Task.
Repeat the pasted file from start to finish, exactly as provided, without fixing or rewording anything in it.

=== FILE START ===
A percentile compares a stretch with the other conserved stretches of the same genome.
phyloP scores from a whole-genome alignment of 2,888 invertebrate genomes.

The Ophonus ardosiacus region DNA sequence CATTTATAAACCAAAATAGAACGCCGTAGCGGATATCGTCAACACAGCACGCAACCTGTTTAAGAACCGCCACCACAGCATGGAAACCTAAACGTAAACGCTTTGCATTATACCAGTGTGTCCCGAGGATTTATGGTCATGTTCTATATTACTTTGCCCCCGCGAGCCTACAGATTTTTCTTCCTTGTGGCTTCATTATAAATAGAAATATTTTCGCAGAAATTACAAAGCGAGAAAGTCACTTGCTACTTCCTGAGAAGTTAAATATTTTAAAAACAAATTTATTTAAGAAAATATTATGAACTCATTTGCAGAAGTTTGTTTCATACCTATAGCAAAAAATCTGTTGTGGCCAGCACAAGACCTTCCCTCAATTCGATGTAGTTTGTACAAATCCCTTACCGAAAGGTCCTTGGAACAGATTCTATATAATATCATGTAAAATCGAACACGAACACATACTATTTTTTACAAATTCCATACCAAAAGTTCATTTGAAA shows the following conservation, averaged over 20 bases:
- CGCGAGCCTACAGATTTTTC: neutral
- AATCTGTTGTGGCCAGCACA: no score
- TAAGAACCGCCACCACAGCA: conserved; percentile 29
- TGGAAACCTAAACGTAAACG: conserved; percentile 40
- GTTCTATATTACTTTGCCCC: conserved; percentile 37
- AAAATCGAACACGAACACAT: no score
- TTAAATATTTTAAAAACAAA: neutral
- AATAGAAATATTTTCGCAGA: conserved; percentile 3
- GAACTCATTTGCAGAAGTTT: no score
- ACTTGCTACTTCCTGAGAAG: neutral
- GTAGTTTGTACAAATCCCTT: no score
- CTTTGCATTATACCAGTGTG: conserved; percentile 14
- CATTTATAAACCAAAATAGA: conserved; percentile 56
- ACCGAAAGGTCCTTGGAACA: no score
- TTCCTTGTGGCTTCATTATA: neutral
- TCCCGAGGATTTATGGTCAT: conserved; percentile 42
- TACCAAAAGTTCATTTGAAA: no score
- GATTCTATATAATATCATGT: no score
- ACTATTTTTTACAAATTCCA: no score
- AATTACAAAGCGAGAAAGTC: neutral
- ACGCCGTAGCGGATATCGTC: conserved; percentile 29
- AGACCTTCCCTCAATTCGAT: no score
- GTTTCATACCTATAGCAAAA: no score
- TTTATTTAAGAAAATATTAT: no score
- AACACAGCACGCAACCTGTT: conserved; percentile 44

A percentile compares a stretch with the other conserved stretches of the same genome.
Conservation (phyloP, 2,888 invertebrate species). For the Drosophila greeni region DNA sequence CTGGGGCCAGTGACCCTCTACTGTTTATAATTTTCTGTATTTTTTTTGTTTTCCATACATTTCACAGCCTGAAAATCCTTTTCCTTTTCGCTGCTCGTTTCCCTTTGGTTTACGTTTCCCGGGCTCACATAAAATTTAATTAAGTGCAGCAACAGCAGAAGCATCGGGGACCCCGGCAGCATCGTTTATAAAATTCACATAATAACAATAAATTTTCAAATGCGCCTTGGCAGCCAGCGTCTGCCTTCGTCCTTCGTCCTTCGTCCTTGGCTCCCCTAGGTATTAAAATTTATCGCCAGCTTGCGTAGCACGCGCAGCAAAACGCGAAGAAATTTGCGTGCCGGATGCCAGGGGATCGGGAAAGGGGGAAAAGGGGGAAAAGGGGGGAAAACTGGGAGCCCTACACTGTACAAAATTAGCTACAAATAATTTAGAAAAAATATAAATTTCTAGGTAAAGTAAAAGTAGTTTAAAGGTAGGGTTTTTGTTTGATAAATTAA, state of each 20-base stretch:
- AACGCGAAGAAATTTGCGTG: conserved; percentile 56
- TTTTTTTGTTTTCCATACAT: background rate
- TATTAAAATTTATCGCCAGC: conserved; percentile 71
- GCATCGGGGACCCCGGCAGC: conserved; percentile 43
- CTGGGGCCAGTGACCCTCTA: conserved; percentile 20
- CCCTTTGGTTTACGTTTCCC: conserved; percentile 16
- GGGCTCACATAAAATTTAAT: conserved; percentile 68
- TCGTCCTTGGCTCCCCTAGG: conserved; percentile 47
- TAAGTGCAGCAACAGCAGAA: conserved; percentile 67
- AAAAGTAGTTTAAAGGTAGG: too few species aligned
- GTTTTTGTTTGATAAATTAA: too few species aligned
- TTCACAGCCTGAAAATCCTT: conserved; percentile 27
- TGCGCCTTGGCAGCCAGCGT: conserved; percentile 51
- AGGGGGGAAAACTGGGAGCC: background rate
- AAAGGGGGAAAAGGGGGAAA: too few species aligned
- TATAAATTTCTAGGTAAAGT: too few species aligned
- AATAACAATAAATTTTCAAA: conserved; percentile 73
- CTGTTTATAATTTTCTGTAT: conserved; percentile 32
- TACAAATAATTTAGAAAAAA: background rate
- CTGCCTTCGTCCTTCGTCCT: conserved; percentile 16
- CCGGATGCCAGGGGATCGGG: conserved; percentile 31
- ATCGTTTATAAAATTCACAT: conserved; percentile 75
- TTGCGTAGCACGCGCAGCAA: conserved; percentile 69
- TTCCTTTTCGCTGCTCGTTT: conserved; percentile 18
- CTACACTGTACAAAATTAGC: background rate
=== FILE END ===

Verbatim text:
A percentile compares a stretch with the other conserved stretches of the same genome.
phyloP scores from a whole-genome alignment of 2,888 invertebrate genomes.

The Ophonus ardosiacus region DNA sequence CATTTATAAACCAAAATAGAACGCCGTAGCGGATATCGTCAACACAGCACGCAACCTGTTTAAGAACCGCCACCACAGCATGGAAACCTAAACGTAAACGCTTTGCATTATACCAGTGTGTCCCGAGGATTTATGGTCATGTTCTATATTACTTTGCCCCCGCGAGCCTACAGATTTTTCTTCCTTGTGGCTTCATTATAAATAGAAATATTTTCGCAGAAATTACAAAGCGAGAAAGTCACTTGCTACTTCCTGAGAAGTTAAATATTTTAAAAACAAATTTATTTAAGAAAATATTATGAACTCATTTGCAGAAGTTTGTTTCATACCTATAGCAAAAAATCTGTTGTGGCCAGCACAAGACCTTCCCTCAATTCGATGTAGTTTGTACAAATCCCTTACCGAAAGGTCCTTGGAACAGATTCTATATAATATCATGTAAAATCGAACACGAACACATACTATTTTTTACAAATTCCATACCAAAAGTTCATTTGAAA shows the following conservation, averaged over 20 bases:
- CGCGAGCCTACAGATTTTTC: neutral
- AATCTGTTGTGGCCAGCACA: no score
- TAAGAACCGCCACCACAGCA: conserved; percentile 29
- TGGAAACCTAAACGTAAACG: conserved; percentile 40
- GTTCTATATTACTTTGCCCC: conserved; percentile 37
- AAAATCGAACACGAACACAT: no score
- TTAAATATTTTAAAAACAAA: neutral
- AATAGAAATATTTTCGCAGA: conserved; percentile 3
- GAACTCATTTGCAGAAGTTT: no score
- ACTTGCTACTTCCTGAGAAG: neutral
- GTAGTTTGTACAAATCCCTT: no score
- CTTTGCATTATACCAGTGTG: conserved; percentile 14
- CATTTATAAACCAAAATAGA: conserved; percentile 56
- ACCGAAAGGTCCTTGGAACA: no score
- TTCCTTGTGGCTTCATTATA: neutral
- TCCCGAGGATTTATGGTCAT: conserved; percentile 42
- TACCAAAAGTTCATTTGAAA: no score
- GATTCTATATAATATCATGT: no score
- ACTATTTTTTACAAATTCCA: no score
- AATTACAAAGCGAGAAAGTC: neutral
- ACGCCGTAGCGGATATCGTC: conserved; percentile 29
- AGACCTTCCCTCAATTCGAT: no score
- GTTTCATACCTATAGCAAAA: no score
- TTTATTTAAGAAAATATTAT: no score
- AACACAGCACGCAACCTGTT: conserved; percentile 44

A percentile compares a stretch with the other conserved stretches of the same genome.
Conservation (phyloP, 2,888 invertebrate species). For the Drosophila greeni region DNA sequence CTGGGGCCAGTGACCCTCTACTGTTTATAATTTTCTGTATTTTTTTTGTTTTCCATACATTTCACAGCCTGAAAATCCTTTTCCTTTTCGCTGCTCGTTTCCCTTTGGTTTACGTTTCCCGGGCTCACATAAAATTTAATTAAGTGCAGCAACAGCAGAAGCATCGGGGACCCCGGCAGCATCGTTTATAAAATTCACATAATAACAATAAATTTTCAAATGCGCCTTGGCAGCCAGCGTCTGCCTTCGTCCTTCGTCCTTCGTCCTTGGCTCCCCTAGGTATTAAAATTTATCGCCAGCTTGCGTAGCACGCGCAGCAAAACGCGAAGAAATTTGCGTGCCGGATGCCAGGGGATCGGGAAAGGGGGAAAAGGGGGAAAAGGGGGGAAAACTGGGAGCCCTACACTGTACAAAATTAGCTACAAATAATTTAGAAAAAATATAAATTTCTAGGTAAAGTAAAAGTAGTTTAAAGGTAGGGTTTTTGTTTGATAAATTAA, state of each 20-base stretch:
- AACGCGAAGAAATTTGCGTG: conserved; percentile 56
- TTTTTTTGTTTTCCATACAT: background rate
- TATTAAAATTTATCGCCAGC: conserved; percentile 71
- GCATCGGGGACCCCGGCAGC: conserved; percentile 43
- CTGGGGCCAGTGACCCTCTA: conserved; percentile 20
- CCCTTTGGTTTACGTTTCCC: conserved; percentile 16
- GGGCTCACATAAAATTTAAT: conserved; percentile 68
- TCGTCCTTGGCTCCCCTAGG: conserved; percentile 47
- TAAGTGCAGCAACAGCAGAA: conserved; percentile 67
- AAAAGTAGTTTAAAGGTAGG: too few species aligned
- GTTTTTGTTTGATAAATTAA: too few species aligned
- TTCACAGCCTGAAAATCCTT: conserved; percentile 27
- TGCGCCTTGGCAGCCAGCGT: conserved; percentile 51
- AGGGGGGAAAACTGGGAGCC: background rate
- AAAGGGGGAAAAGGGGGAAA: too few species aligned
- TATAAATTTCTAGGTAAAGT: too few species aligned
- AATAACAATAAATTTTCAAA: conserved; percentile 73
- CTGTTTATAATTTTCTGTAT: conserved; percentile 32
- TACAAATAATTTAGAAAAAA: background rate
- CTGCCTTCGTCCTTCGTCCT: conserved; percentile 16
- CCGGATGCCAGGGGATCGGG: conserved; percentile 31
- ATCGTTTATAAAATTCACAT: conserved; percentile 75
- TTGCGTAGCACGCGCAGCAA: conserved; percentile 69
- TTCCTTTTCGCTGCTCGTTT: conserved; percentile 18
- CTACACTGTACAAAATTAGC: background rate